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Alabama Community, Technical Colleges Make Impact on State's Economy

3/14/2012

 

A new report on the state’s 27 community and technical colleges estimates the Alabama Community College System’s total economic impact to be about $2.4 billion, as reported by The Huntsville Times.
J.F. Drake State Technical College shows an impact of more than $35 million and 8.1 return on state investment, which is above average.
According to the report, Calhoun Community College had the highest return on state investment at 12.1, while the return on investment for the entire system was reported to be 7.0. That means for every $1 of state appropriations, the system contributed $6 of additional goods and services to Alabama’s economy.
The report, “Economic Impact and Return on Investment Analysis: Alabama Community College System,” was prepared by Dr. M. Keivan Devari, an economics professor at Auburn University at Montgomery, and Barbara Buchanan, a research specialist at AUM. It was prepared for the Alabama Department of Postsecondary Education.
The primary data covered fiscal years 2008-2010, with the data averaged over that period. Detailed financial data and student enrollment information was collected from each of the schools.
According to the report, Calhoun’s impact on the state was more than $279 million, while its state appropriation averaged about $23 million.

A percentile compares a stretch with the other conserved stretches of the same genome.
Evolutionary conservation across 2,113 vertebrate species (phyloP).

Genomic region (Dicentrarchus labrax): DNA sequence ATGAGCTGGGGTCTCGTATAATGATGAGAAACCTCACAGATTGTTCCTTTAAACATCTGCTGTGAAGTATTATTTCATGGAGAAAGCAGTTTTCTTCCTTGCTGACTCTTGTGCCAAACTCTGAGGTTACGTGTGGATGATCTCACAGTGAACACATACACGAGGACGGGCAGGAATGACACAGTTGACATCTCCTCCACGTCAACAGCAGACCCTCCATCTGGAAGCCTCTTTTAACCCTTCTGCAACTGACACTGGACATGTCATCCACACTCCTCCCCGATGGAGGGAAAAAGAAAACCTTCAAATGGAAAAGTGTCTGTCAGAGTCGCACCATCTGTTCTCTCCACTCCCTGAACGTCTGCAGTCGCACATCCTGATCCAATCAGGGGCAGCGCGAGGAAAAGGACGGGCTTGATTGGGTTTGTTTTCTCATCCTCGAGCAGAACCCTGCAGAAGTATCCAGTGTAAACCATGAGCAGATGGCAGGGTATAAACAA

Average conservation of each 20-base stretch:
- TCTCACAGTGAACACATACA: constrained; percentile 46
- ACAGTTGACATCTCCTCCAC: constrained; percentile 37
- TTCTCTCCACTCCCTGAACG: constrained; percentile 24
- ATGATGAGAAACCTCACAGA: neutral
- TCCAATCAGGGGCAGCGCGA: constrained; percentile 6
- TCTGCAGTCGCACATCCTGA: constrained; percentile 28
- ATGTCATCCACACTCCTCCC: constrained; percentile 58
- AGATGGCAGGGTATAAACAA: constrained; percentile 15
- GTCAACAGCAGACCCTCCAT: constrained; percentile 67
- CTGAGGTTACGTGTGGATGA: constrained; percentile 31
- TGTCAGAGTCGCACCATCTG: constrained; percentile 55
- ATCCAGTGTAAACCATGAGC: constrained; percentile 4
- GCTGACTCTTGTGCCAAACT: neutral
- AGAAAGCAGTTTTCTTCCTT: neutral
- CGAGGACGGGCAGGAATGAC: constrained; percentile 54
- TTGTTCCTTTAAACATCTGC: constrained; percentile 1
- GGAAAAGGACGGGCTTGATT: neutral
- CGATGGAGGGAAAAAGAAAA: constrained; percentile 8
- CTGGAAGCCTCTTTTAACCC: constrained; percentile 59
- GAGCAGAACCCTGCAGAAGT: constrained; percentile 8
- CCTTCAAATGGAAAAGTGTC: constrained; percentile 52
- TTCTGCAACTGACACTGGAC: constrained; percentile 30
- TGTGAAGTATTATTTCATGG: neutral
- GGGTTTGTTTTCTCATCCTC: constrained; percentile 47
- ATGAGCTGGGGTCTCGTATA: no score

State appropriation to Drake State was listed at $4.3 million.
The results confirm the college’s belief that Drake State “indeed contributes significantly to the economy of the state,” said Drake State President Dr. Helen McAlpine. Drake State’s ROI of 8.1 is higher than the system average, she said.
“We also believe that our impact is even greater when the results of our training programs are measured for the value on the buying power of our graduates,” McAlpine said in a statement. “With our one-year and two-year technical programs, we are inserting economic multipliers into the economy every semester.
“By a conservative estimate derived from information posted on the Alabama Department of Industrial Relations website, our graduates from the past five years are contributing $35 million annually to the local economy,” McAlpine said.
The report’s authors say the raw numbers in the study show the system is “a major employer and provider of jobs.” The system has 7,399 full-time jobs and an annual operating budget, adjusted for depreciation and interest payments, of $702 million.
The system “acts as a powerful economic catalyst to the state’s industrial recruiting initiatives.”
In the report, other area schools, their economic impact and ROI are Athens State University, nearly $109 million, 8.5; Northeast Alabama Community College in Rainsville, $57.6 million, 8.1; and Snead State Community College in Boaz, nearly $46.8 million, 7.2.
 

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